Acute and Chronic Effects of the Converting Enzyme Inhibitors Enalapril and Lisinopril on Reflex Control of Heart Rate in Normotensive Man


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Abstract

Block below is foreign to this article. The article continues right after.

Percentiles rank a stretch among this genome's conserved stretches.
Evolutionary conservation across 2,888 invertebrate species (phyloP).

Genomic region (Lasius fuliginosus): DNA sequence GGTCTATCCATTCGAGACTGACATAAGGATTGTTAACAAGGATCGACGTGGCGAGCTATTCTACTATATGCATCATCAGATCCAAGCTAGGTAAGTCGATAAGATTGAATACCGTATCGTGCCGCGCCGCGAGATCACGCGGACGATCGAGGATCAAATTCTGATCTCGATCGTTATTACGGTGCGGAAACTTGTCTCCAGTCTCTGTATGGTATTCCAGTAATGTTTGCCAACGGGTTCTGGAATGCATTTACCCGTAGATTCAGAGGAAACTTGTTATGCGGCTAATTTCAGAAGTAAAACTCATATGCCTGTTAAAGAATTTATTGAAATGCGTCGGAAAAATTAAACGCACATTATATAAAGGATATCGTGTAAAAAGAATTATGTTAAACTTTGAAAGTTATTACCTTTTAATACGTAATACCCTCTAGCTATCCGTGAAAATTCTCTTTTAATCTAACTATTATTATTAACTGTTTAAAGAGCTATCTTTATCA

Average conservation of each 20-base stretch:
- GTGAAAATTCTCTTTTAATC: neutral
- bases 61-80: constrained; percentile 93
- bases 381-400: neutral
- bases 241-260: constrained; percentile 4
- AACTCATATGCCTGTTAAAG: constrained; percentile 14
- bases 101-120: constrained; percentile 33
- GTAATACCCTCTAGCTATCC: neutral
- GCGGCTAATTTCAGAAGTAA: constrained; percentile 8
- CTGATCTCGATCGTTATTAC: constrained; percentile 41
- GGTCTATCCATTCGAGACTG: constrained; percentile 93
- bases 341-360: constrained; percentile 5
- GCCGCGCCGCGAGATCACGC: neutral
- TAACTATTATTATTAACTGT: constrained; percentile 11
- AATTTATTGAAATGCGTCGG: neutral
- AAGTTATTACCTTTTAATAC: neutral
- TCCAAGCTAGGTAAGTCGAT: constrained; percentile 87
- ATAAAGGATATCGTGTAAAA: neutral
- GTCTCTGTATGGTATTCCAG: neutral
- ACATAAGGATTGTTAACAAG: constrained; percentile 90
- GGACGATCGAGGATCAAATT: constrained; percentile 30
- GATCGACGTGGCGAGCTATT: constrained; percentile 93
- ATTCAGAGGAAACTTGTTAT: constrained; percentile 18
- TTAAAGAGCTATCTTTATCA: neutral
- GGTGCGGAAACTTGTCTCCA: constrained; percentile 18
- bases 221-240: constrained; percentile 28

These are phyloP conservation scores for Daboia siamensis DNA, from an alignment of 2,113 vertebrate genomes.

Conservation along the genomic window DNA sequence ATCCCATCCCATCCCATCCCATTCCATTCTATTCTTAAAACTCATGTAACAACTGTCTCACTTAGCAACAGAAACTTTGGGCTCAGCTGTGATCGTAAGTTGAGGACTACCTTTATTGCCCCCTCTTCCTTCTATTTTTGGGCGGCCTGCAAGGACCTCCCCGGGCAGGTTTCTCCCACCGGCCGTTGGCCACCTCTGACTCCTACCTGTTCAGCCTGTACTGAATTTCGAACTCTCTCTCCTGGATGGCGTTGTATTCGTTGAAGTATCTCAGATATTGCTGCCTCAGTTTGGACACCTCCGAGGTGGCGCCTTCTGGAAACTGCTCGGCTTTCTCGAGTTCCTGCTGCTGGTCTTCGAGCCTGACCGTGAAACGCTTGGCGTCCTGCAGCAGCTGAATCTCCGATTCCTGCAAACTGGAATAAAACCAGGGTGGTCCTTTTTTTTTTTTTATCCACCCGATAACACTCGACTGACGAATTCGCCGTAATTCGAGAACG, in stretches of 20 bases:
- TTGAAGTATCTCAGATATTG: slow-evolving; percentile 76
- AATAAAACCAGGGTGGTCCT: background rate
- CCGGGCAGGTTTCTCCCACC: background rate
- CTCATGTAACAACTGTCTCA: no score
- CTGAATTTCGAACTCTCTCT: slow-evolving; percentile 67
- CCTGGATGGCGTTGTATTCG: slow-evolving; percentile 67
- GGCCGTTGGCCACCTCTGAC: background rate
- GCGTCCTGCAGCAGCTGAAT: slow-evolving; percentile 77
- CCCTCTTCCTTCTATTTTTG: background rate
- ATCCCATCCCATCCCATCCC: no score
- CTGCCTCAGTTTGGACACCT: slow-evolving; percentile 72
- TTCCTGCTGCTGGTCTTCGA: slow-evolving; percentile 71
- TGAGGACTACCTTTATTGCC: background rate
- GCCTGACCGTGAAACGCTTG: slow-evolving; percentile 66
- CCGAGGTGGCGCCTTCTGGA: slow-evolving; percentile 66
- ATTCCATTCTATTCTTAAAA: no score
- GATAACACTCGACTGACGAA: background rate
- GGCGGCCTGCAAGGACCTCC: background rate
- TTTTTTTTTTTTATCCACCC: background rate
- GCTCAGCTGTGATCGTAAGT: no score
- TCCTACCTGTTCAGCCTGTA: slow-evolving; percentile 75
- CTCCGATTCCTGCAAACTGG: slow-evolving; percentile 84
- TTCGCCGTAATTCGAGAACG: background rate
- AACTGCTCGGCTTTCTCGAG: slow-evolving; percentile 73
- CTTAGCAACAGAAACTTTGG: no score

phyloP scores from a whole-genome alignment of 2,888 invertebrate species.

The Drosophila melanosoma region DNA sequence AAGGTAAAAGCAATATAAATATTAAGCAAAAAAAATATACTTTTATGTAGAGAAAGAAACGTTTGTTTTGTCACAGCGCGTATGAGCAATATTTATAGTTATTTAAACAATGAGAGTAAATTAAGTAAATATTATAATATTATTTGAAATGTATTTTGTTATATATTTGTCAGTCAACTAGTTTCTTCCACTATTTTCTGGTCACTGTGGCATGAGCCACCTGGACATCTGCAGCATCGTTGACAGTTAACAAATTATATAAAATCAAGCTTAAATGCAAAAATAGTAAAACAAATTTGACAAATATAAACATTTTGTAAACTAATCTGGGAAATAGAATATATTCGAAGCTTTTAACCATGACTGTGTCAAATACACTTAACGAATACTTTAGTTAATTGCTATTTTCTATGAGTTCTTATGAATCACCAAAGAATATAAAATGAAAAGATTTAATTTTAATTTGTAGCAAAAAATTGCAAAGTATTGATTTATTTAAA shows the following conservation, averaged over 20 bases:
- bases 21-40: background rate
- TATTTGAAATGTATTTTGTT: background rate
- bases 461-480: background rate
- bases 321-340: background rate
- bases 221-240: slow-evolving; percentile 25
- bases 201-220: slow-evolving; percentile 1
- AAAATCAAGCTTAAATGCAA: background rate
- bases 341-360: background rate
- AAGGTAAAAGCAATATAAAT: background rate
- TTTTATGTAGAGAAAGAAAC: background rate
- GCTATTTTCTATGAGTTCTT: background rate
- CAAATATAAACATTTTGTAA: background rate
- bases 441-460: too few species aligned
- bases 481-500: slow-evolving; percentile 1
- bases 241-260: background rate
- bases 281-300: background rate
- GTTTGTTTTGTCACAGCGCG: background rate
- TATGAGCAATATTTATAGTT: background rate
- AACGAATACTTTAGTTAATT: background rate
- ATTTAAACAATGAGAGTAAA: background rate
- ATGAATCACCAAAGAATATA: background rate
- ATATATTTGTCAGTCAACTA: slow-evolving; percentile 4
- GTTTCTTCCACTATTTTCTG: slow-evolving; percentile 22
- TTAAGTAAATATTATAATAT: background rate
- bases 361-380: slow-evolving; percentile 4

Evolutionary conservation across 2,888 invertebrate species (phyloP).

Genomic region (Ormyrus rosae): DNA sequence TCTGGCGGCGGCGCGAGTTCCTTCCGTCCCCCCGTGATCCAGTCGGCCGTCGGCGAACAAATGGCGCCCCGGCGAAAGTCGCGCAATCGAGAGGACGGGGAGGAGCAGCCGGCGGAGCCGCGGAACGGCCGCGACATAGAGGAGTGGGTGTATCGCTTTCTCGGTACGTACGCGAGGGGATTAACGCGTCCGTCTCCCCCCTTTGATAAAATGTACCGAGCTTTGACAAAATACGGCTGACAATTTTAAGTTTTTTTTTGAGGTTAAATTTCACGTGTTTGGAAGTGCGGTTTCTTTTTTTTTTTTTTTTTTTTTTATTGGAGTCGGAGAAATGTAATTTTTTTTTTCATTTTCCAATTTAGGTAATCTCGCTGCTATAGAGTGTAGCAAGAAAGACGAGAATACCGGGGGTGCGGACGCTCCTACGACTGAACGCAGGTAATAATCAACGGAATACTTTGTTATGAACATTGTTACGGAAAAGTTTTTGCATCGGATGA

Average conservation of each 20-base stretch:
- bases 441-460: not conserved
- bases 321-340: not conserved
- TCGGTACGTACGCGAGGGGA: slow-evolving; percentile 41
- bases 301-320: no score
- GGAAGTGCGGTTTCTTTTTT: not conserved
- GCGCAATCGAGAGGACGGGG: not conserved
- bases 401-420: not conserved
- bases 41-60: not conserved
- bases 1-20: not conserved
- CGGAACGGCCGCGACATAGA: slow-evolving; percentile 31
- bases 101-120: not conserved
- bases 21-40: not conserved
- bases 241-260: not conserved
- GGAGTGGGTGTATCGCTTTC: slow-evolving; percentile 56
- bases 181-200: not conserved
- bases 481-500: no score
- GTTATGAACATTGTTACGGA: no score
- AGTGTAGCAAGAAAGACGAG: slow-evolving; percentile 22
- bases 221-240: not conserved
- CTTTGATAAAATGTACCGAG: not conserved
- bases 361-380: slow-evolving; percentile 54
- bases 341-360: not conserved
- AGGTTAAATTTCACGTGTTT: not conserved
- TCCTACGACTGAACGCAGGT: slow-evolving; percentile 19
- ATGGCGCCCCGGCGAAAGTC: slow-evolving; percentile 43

The effects of enalapril maleate and its lysine analogue, lisinopril, on reflex control of heart rate after acute and chronic administration were examined in 10 normotensive males. Both drugs reduced blood pressure without change in heart rate after acute dosing and after seven days. Both drugs impaired the vagally mediated early cardiac acceleration associated with lying down (standing to lying test). A similar effect was observed following edrophonium. After lisinopril bradycardia induced by facial immersion (diving reflex) was significantly attenuated. Edrophonium similarly attenuated the bradycardia. Both these reflexes are parasympathetically mediated. Neither drug altered heart rate or blood pressure changes following Valsalva's manoeuvre and the cold pressor test. Plasma noradrenaline was unchanged. Absence of reflex tachycardia with blood pressure reduction by converting enzyme inhibitors may be related to increased parasympathetic activity either centrally or peripherally wihout impairment of baroreflexes or sympathetic function.

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